182 episodes

News and inspiration from nature’s frontline, featuring inspiring guests and deeper analysis of the global environmental issues explored every day by the Mongabay.com team, from climate change to biodiversity, tropical ecology, wildlife, and more. The show airs every other week.

Mongabay Newscast Mongabay Podcasts

    • Science
    • 4.9 • 34 Ratings

News and inspiration from nature’s frontline, featuring inspiring guests and deeper analysis of the global environmental issues explored every day by the Mongabay.com team, from climate change to biodiversity, tropical ecology, wildlife, and more. The show airs every other week.

    Vandana Shiva on the agroecology solution for climate change, the biodiversity crisis, and hunger

    Vandana Shiva on the agroecology solution for climate change, the biodiversity crisis, and hunger

    Agroecology applies ecological principles to agriculture, and it's a key strategy for mitigating--and adapting to climate change--which also boosts biodiversity and food security--and it is the focus of a special series at Mongabay. Joining us first to discuss agroecology as a science, a practice, and a movement is Dr. Maywa Montenegro, an assistant professor of environmental studies at the University of California, Santa Cruz.
    Then host Mike G. speaks with iconic Indian scientist, activist and Right Livelihood Award winner Dr. Vandana Shiva, whose brand new book, Agroecology and Regenerative Agriculture: Sustainable Solutions for Hunger, Poverty, and Climate Change, synthesizes decades of agroecology research and implementation. She's also the founder of Navdanya, which is both an agroecology center and a global food sovereignty movement.
    Dr. Shiva shares how agroecology is an effective solution not just to climate change but also for a host of other ecological crises we’re facing, such as water scarcity, land degradation, nutrition and biodiversity loss.
    Further reading:
    • ”From traditional practice to top climate solution, agroecology gets growing attention” by Anna Lappé 
    • "Transitioning to sustainable agriculture requires growing and sustaining an ecologically skilled workforce," Frontiers in Sustainable Food Systems, 96. doi:10.3389/fsufs.2019.00096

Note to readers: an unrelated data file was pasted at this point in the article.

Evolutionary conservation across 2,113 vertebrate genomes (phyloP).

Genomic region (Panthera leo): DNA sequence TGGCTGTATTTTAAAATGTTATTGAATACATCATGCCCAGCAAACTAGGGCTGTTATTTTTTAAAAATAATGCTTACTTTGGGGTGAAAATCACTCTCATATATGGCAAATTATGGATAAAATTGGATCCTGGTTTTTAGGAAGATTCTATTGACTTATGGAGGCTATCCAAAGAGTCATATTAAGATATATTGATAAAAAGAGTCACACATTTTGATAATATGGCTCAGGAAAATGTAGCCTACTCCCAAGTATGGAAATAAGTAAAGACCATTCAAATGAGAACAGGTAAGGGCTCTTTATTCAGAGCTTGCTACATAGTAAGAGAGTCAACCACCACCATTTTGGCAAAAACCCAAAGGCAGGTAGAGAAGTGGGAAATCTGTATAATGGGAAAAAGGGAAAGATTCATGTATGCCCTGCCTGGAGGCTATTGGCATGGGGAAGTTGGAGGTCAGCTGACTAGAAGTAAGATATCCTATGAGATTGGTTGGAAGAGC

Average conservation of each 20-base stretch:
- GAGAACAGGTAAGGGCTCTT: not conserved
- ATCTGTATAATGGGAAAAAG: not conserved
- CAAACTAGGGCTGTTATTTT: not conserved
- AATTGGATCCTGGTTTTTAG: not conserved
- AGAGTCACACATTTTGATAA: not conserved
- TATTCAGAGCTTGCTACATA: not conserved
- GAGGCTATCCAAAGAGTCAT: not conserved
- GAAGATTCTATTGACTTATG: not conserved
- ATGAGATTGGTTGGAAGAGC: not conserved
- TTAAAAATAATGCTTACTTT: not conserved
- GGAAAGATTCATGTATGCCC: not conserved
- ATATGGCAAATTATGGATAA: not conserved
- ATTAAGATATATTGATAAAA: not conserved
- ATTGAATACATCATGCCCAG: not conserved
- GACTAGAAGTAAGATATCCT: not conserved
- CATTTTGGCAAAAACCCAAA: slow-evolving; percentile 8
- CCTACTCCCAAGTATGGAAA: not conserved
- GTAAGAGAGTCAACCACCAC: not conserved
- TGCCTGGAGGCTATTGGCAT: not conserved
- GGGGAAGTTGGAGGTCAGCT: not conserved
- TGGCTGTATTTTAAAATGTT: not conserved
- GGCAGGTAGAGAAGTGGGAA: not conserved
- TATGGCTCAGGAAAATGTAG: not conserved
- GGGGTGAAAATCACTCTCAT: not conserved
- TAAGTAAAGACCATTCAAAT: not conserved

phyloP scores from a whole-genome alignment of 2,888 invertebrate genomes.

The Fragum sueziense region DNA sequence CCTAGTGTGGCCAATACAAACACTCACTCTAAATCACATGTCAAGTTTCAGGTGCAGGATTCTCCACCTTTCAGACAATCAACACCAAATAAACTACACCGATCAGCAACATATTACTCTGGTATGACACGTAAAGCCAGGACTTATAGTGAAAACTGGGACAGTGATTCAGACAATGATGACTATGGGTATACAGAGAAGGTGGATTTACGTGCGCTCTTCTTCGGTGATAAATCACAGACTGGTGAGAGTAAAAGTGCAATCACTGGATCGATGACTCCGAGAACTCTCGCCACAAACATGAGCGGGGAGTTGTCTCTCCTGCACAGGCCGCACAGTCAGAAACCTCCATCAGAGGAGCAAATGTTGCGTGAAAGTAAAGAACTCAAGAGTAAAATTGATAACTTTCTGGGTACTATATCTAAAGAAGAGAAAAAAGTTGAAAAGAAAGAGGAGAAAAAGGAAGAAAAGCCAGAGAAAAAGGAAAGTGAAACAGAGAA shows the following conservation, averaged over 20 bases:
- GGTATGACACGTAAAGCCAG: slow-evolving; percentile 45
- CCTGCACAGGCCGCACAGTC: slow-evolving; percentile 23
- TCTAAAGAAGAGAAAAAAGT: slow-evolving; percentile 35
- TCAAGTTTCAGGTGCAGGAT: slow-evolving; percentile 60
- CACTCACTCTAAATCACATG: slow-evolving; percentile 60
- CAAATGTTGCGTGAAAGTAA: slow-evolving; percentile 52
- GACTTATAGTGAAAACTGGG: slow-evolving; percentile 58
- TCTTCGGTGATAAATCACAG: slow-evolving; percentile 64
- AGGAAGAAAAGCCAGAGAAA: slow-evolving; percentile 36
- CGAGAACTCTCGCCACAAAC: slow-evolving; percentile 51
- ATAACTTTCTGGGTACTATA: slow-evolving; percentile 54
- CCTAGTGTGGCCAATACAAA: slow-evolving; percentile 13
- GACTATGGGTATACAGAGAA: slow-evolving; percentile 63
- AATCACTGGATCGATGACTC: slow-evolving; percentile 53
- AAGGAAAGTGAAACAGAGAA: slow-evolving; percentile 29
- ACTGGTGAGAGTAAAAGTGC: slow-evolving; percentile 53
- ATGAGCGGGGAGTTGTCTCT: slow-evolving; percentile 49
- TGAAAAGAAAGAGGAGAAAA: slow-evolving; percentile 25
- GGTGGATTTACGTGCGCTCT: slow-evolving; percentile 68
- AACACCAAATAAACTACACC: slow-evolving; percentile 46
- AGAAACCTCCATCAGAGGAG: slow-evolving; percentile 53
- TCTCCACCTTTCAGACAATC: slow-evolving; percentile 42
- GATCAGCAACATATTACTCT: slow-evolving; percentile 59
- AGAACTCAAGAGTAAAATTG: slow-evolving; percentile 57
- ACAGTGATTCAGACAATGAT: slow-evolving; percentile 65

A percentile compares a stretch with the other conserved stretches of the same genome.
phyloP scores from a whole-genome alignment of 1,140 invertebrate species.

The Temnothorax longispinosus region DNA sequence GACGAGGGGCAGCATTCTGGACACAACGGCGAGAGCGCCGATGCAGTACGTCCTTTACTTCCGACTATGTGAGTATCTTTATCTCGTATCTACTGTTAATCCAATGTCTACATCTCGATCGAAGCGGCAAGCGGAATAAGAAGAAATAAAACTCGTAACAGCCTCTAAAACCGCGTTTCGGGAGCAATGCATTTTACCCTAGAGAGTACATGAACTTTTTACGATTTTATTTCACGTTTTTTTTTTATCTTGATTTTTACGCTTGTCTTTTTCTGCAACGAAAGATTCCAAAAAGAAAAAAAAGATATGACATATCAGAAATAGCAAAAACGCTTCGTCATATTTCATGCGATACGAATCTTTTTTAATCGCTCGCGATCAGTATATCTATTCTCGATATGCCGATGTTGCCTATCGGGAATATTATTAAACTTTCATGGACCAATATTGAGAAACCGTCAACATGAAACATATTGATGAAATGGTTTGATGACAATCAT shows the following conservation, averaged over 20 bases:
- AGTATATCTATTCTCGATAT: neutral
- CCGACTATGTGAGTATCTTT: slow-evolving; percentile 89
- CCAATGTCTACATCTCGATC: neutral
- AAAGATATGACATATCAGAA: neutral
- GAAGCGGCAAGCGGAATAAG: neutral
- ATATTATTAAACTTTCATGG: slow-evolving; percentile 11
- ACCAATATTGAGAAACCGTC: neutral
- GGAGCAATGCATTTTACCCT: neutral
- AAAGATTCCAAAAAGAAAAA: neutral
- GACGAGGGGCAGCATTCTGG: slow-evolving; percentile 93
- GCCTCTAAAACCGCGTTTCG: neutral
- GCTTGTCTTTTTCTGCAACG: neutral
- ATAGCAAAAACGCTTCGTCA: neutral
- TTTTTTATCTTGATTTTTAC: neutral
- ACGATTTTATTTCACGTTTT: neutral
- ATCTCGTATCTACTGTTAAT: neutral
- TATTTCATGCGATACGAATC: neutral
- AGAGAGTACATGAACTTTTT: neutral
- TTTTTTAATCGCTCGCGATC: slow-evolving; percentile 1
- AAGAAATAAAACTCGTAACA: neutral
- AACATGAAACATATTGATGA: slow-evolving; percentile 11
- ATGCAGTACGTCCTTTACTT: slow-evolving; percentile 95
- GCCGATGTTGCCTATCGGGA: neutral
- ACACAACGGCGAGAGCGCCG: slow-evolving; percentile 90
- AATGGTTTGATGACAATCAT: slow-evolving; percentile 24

Episode artwork: Dr. Vandana Shiva, photo by Kartikey Shiva.
    If you enjoy the Mongabay Newscast, please visit www.patreon.com/mongabay to pledge a dollar or more to keep the show growing, Mongabay is a nonprofit media outlet and all support helps!
    See all our latest news from nature's frontline at Mongabay's homepage, news.mongabay.com or find us on Facebook, Twitter, and Instagram by searching for @mongabay.
    Please share your thoughts and ideas! submissions@mongabay.com.

    • 1 hr 1 min
    Mongabay Explores: She's here! A Sumatran rhino is born

    Mongabay Explores: She's here! A Sumatran rhino is born

    Mongabay Explores is an episodic podcast series that highlights unique places and species from around the globe. On March 24th, Indonesia's Ministry of Environment and Forestry announced the birth of a new female Sumatran rhino calf at the SRS captive breeding facility at Way Kambas National Park in Indonesia's Lampung province. 
    For this bonus episode of Mongabay Explores, we speak with senior staff writer for Indonesia, Basten Gokkon. He explains the significance of this event, the difficulty in breeding Sumatran rhinos, and what this birth means for the future of this critically endangered species.
    If you missed the ten part series of Mongabay Explores Sumatra, you can find them via the podcast provider of your choice, or locate all episodes of the Mongabay Explores podcast on our podcast homepage here. 
    Related Reading:
    It’s a girl: Super rare Sumatran rhino born in captive-breeding center Episode Artwork: Rosa and her child. Image courtesy of Indonesia's Environment and Forestry Ministry.
    Please invite your friends to subscribe to Mongabay Explores wherever they get podcasts.  If you enjoy our podcast content, please visit www.patreon.com/mongabay to pledge a dollar or more to keep the show growing, Mongabay is a nonprofit media outlet and all support helps! 
    See all our latest news from nature's frontline at Mongabay's homepage: news.mongabay.com or find us on Facebook, Twitter, Instagram and TikTok by searching for @mongabay.
    Feedback is always welcome: submissions@mongabay.com.

    • 15 min
    Wonder on wings: the fierce nature and enduring beauty of birds

    Wonder on wings: the fierce nature and enduring beauty of birds

    It's a really busy time of year for birds all over the world as they migrate and prepare for a new breeding season, so on this episode we discuss the amazing fierceness and beauty of birds, why they deserve your interest and attention, plus some recent research and avian conservation trends in Nepal.